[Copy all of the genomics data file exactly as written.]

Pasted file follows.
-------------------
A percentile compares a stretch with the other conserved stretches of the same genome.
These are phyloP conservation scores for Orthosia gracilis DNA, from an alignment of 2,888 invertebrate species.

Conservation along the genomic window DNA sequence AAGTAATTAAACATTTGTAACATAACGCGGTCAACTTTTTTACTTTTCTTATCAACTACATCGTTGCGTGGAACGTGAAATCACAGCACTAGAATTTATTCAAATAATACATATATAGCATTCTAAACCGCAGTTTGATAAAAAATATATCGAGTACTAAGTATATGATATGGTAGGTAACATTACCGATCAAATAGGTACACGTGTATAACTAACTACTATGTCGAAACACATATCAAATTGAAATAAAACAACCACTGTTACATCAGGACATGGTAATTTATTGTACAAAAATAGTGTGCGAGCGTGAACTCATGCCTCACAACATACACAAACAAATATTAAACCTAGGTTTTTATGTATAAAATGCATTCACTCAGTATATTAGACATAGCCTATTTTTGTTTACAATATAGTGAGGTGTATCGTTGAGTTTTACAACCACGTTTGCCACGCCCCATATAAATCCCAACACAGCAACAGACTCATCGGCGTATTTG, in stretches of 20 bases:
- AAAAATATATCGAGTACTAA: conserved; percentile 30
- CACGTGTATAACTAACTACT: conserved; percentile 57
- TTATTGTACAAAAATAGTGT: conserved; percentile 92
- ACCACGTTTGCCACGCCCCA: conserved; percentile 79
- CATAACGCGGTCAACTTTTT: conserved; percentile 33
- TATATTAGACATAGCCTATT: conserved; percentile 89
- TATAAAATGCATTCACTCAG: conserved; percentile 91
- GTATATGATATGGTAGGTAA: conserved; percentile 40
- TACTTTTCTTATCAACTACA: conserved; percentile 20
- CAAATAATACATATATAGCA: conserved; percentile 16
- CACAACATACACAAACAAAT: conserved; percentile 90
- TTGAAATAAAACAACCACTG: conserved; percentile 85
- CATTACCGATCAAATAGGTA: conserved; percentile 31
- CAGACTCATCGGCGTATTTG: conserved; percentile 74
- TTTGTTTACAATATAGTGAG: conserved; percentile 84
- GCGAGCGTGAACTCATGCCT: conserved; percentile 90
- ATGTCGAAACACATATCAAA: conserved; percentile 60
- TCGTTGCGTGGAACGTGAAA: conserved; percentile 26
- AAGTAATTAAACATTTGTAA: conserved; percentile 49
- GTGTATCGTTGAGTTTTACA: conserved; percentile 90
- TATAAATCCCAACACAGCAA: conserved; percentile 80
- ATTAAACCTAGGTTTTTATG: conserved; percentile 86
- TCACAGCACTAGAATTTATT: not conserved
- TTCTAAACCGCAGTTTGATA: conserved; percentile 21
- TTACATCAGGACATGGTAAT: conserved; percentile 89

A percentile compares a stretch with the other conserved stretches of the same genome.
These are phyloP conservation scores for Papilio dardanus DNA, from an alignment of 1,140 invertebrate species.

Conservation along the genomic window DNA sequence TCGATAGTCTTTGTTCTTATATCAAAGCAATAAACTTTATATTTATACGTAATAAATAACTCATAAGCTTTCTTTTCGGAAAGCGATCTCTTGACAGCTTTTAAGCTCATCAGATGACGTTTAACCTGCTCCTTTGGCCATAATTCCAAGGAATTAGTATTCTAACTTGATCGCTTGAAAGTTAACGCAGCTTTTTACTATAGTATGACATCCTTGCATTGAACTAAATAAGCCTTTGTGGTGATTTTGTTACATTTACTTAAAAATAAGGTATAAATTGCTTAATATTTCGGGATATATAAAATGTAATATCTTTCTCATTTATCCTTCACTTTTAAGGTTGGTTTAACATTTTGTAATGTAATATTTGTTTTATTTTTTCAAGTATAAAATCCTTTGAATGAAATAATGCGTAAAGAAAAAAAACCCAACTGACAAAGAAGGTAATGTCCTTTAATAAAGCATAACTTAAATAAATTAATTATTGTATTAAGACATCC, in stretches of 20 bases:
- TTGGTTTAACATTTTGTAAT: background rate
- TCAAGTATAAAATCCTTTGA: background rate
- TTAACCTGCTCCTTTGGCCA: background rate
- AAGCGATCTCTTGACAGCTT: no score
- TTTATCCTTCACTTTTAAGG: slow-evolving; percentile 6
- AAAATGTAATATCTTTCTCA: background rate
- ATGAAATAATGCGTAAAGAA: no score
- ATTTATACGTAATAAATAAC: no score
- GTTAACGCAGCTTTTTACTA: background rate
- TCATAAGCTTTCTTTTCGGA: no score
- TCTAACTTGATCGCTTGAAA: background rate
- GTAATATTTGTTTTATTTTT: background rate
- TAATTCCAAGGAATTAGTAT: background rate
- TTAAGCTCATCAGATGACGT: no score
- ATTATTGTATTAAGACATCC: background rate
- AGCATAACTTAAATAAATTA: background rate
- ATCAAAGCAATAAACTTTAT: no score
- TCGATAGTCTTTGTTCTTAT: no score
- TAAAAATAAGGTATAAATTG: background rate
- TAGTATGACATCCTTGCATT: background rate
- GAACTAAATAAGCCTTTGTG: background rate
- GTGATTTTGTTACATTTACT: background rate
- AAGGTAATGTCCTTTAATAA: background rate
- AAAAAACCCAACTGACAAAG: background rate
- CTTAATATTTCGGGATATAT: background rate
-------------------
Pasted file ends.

A percentile compares a stretch with the other conserved stretches of the same genome.
These are phyloP conservation scores for Orthosia gracilis DNA, from an alignment of 2,888 invertebrate species.

Conservation along the genomic window DNA sequence AAGTAATTAAACATTTGTAACATAACGCGGTCAACTTTTTTACTTTTCTTATCAACTACATCGTTGCGTGGAACGTGAAATCACAGCACTAGAATTTATTCAAATAATACATATATAGCATTCTAAACCGCAGTTTGATAAAAAATATATCGAGTACTAAGTATATGATATGGTAGGTAACATTACCGATCAAATAGGTACACGTGTATAACTAACTACTATGTCGAAACACATATCAAATTGAAATAAAACAACCACTGTTACATCAGGACATGGTAATTTATTGTACAAAAATAGTGTGCGAGCGTGAACTCATGCCTCACAACATACACAAACAAATATTAAACCTAGGTTTTTATGTATAAAATGCATTCACTCAGTATATTAGACATAGCCTATTTTTGTTTACAATATAGTGAGGTGTATCGTTGAGTTTTACAACCACGTTTGCCACGCCCCATATAAATCCCAACACAGCAACAGACTCATCGGCGTATTTG, in stretches of 20 bases:
- AAAAATATATCGAGTACTAA: conserved; percentile 30
- CACGTGTATAACTAACTACT: conserved; percentile 57
- TTATTGTACAAAAATAGTGT: conserved; percentile 92
- ACCACGTTTGCCACGCCCCA: conserved; percentile 79
- CATAACGCGGTCAACTTTTT: conserved; percentile 33
- TATATTAGACATAGCCTATT: conserved; percentile 89
- TATAAAATGCATTCACTCAG: conserved; percentile 91
- GTATATGATATGGTAGGTAA: conserved; percentile 40
- TACTTTTCTTATCAACTACA: conserved; percentile 20
- CAAATAATACATATATAGCA: conserved; percentile 16
- CACAACATACACAAACAAAT: conserved; percentile 90
- TTGAAATAAAACAACCACTG: conserved; percentile 85
- CATTACCGATCAAATAGGTA: conserved; percentile 31
- CAGACTCATCGGCGTATTTG: conserved; percentile 74
- TTTGTTTACAATATAGTGAG: conserved; percentile 84
- GCGAGCGTGAACTCATGCCT: conserved; percentile 90
- ATGTCGAAACACATATCAAA: conserved; percentile 60
- TCGTTGCGTGGAACGTGAAA: conserved; percentile 26
- AAGTAATTAAACATTTGTAA: conserved; percentile 49
- GTGTATCGTTGAGTTTTACA: conserved; percentile 90
- TATAAATCCCAACACAGCAA: conserved; percentile 80
- ATTAAACCTAGGTTTTTATG: conserved; percentile 86
- TCACAGCACTAGAATTTATT: not conserved
- TTCTAAACCGCAGTTTGATA: conserved; percentile 21
- TTACATCAGGACATGGTAAT: conserved; percentile 89

A percentile compares a stretch with the other conserved stretches of the same genome.
These are phyloP conservation scores for Papilio dardanus DNA, from an alignment of 1,140 invertebrate species.

Conservation along the genomic window DNA sequence TCGATAGTCTTTGTTCTTATATCAAAGCAATAAACTTTATATTTATACGTAATAAATAACTCATAAGCTTTCTTTTCGGAAAGCGATCTCTTGACAGCTTTTAAGCTCATCAGATGACGTTTAACCTGCTCCTTTGGCCATAATTCCAAGGAATTAGTATTCTAACTTGATCGCTTGAAAGTTAACGCAGCTTTTTACTATAGTATGACATCCTTGCATTGAACTAAATAAGCCTTTGTGGTGATTTTGTTACATTTACTTAAAAATAAGGTATAAATTGCTTAATATTTCGGGATATATAAAATGTAATATCTTTCTCATTTATCCTTCACTTTTAAGGTTGGTTTAACATTTTGTAATGTAATATTTGTTTTATTTTTTCAAGTATAAAATCCTTTGAATGAAATAATGCGTAAAGAAAAAAAACCCAACTGACAAAGAAGGTAATGTCCTTTAATAAAGCATAACTTAAATAAATTAATTATTGTATTAAGACATCC, in stretches of 20 bases:
- TTGGTTTAACATTTTGTAAT: background rate
- TCAAGTATAAAATCCTTTGA: background rate
- TTAACCTGCTCCTTTGGCCA: background rate
- AAGCGATCTCTTGACAGCTT: no score
- TTTATCCTTCACTTTTAAGG: slow-evolving; percentile 6
- AAAATGTAATATCTTTCTCA: background rate
- ATGAAATAATGCGTAAAGAA: no score
- ATTTATACGTAATAAATAAC: no score
- GTTAACGCAGCTTTTTACTA: background rate
- TCATAAGCTTTCTTTTCGGA: no score
- TCTAACTTGATCGCTTGAAA: background rate
- GTAATATTTGTTTTATTTTT: background rate
- TAATTCCAAGGAATTAGTAT: background rate
- TTAAGCTCATCAGATGACGT: no score
- ATTATTGTATTAAGACATCC: background rate
- AGCATAACTTAAATAAATTA: background rate
- ATCAAAGCAATAAACTTTAT: no score
- TCGATAGTCTTTGTTCTTAT: no score
- TAAAAATAAGGTATAAATTG: background rate
- TAGTATGACATCCTTGCATT: background rate
- GAACTAAATAAGCCTTTGTG: background rate
- GTGATTTTGTTACATTTACT: background rate
- AAGGTAATGTCCTTTAATAA: background rate
- AAAAAACCCAACTGACAAAG: background rate
- CTTAATATTTCGGGATATAT: background rate